In this article I want to touch on the topic of load balancing https connections.
Most load balancers support the so-called
ssl termination. In this case, the client establishes a secure session with the load balancer and an ssl handshake occurs on the load balancer itself. The ssl certificate is sent from load balancer to the client. Next the balancer establishes a session with the server itself and receives content from it. A new packet is formed from the received data and sent to the client.
SSL or https connections to create bigger load on the server itself comparing to http. It would seem that in order to remove unnecessary load from the server you can specify the http address of the server in the balancer settings as a back-end for the ssl session and everything will be great.
Yes that’s bad luck: most of the cms systems (wordpress, joomla, magento, etc.) have a checks for secure connections. If an insecure session is detected the site will redirect the visitor to https. The load balancer will again deliver it to the http port and the browser will display a message to the client that the page cannot be processed because of an endless redirect.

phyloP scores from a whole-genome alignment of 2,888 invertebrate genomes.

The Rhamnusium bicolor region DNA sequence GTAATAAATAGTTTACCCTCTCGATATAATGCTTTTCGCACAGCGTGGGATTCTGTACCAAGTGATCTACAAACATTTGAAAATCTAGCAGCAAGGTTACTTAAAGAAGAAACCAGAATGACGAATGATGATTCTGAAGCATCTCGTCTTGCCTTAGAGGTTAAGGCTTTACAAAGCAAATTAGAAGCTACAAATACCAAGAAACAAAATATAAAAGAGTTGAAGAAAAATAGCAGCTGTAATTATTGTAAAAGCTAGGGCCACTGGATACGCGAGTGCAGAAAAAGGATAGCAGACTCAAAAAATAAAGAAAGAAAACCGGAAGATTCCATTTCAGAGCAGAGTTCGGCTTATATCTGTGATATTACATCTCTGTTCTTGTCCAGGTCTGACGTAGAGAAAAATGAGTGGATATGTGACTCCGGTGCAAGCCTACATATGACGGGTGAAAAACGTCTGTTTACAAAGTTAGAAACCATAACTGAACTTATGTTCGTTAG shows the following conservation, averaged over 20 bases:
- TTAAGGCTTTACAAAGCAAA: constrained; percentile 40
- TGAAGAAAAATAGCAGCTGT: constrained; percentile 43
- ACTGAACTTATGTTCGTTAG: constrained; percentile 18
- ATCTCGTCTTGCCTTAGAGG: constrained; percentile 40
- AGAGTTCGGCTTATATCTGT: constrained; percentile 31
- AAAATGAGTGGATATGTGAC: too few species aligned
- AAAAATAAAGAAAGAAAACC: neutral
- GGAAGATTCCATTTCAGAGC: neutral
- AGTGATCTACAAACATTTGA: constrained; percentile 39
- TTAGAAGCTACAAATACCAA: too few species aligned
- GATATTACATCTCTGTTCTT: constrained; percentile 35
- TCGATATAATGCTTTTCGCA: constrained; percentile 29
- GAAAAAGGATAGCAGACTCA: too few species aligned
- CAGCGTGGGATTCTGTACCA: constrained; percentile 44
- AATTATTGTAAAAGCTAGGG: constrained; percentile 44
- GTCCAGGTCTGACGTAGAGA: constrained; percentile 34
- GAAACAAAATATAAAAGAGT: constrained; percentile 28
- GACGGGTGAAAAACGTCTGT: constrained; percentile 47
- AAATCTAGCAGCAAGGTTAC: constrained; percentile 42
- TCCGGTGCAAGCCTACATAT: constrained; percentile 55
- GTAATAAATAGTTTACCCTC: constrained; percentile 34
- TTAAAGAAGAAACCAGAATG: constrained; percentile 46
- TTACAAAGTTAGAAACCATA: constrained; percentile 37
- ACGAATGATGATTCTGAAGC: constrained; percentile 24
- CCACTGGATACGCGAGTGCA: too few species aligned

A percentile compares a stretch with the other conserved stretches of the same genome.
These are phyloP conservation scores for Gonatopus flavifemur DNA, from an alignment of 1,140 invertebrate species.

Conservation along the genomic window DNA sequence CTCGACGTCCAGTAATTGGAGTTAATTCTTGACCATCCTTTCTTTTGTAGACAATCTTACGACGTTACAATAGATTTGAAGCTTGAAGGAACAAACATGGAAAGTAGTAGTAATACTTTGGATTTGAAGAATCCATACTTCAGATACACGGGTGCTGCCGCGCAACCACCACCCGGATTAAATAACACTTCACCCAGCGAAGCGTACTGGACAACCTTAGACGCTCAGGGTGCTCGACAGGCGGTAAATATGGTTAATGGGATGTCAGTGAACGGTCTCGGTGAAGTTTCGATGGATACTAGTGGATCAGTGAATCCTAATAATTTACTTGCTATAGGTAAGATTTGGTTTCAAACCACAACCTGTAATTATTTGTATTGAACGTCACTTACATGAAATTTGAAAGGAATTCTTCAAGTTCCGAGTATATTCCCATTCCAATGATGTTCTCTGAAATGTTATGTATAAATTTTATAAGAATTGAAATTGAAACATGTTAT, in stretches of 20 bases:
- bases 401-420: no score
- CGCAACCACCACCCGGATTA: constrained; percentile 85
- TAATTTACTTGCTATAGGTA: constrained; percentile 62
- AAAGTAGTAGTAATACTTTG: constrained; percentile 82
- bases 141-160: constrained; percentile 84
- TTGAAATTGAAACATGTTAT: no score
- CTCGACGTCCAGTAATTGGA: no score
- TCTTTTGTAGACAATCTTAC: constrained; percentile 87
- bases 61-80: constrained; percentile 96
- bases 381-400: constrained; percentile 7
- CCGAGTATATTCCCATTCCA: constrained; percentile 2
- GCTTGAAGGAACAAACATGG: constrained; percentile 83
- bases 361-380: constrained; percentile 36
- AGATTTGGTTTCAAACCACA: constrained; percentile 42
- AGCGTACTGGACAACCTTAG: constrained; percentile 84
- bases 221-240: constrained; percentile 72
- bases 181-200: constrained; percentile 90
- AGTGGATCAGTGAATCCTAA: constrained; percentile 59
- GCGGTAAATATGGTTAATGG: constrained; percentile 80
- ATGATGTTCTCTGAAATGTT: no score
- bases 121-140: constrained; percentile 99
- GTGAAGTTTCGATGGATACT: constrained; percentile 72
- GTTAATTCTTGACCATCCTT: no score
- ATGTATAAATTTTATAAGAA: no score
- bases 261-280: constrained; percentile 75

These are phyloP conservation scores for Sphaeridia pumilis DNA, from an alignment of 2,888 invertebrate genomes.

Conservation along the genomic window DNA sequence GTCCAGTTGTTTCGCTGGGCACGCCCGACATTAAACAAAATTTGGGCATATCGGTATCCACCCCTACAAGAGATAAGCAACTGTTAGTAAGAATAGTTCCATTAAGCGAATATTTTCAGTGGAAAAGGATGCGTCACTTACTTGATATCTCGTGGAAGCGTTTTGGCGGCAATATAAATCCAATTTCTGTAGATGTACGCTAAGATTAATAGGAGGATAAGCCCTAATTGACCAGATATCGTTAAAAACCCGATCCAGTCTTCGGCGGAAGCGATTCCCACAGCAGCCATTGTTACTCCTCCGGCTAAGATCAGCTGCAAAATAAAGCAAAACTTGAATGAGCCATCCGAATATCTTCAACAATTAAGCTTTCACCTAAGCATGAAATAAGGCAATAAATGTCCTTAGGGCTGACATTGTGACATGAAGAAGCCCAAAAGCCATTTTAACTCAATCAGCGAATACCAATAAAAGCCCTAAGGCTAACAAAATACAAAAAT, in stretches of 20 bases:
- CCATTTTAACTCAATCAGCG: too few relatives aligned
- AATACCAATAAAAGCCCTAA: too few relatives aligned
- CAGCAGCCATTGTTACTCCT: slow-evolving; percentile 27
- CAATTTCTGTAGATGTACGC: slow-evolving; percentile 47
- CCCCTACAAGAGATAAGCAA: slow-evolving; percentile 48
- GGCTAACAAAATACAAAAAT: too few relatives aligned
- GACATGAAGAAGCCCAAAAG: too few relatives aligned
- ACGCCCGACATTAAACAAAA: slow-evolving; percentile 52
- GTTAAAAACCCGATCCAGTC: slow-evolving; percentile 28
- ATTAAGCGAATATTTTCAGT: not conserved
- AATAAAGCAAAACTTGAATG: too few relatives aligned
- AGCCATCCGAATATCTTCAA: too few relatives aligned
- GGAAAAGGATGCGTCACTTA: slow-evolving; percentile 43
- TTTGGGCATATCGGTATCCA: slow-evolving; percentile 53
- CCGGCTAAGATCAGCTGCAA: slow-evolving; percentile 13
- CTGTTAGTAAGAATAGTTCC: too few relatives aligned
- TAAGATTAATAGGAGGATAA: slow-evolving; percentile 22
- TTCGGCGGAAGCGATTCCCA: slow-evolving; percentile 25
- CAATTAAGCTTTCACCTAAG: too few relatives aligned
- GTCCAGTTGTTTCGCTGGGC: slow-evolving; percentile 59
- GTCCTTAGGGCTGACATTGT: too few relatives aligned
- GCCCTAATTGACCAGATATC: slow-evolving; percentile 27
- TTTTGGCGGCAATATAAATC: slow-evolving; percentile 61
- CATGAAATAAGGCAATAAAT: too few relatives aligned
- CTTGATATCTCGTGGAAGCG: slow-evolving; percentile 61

PHP applications check for the presence of an HTTPS variable with a value of
on in the
SERVER environment. The value of
SERVER_PORT can also be checked. In order to deceive the application you can manually create this variable.
To do this, open the config of the virtual https host. I recommend describing it separately.
Change the value of
Now paste the following lines into the configuration file:
Rewrite Engine on
RewriteRule .* - [E=HTTPS:on]
If that doesn’t help, add the following line:
RewriteRule .* - [E=SERVER_PORT:443]
SetEnvIf X-Forwarded-Proto https HTTPS=on
This will make the CMS system think that all requests comming to it are secure hsttps) and will skip redirect.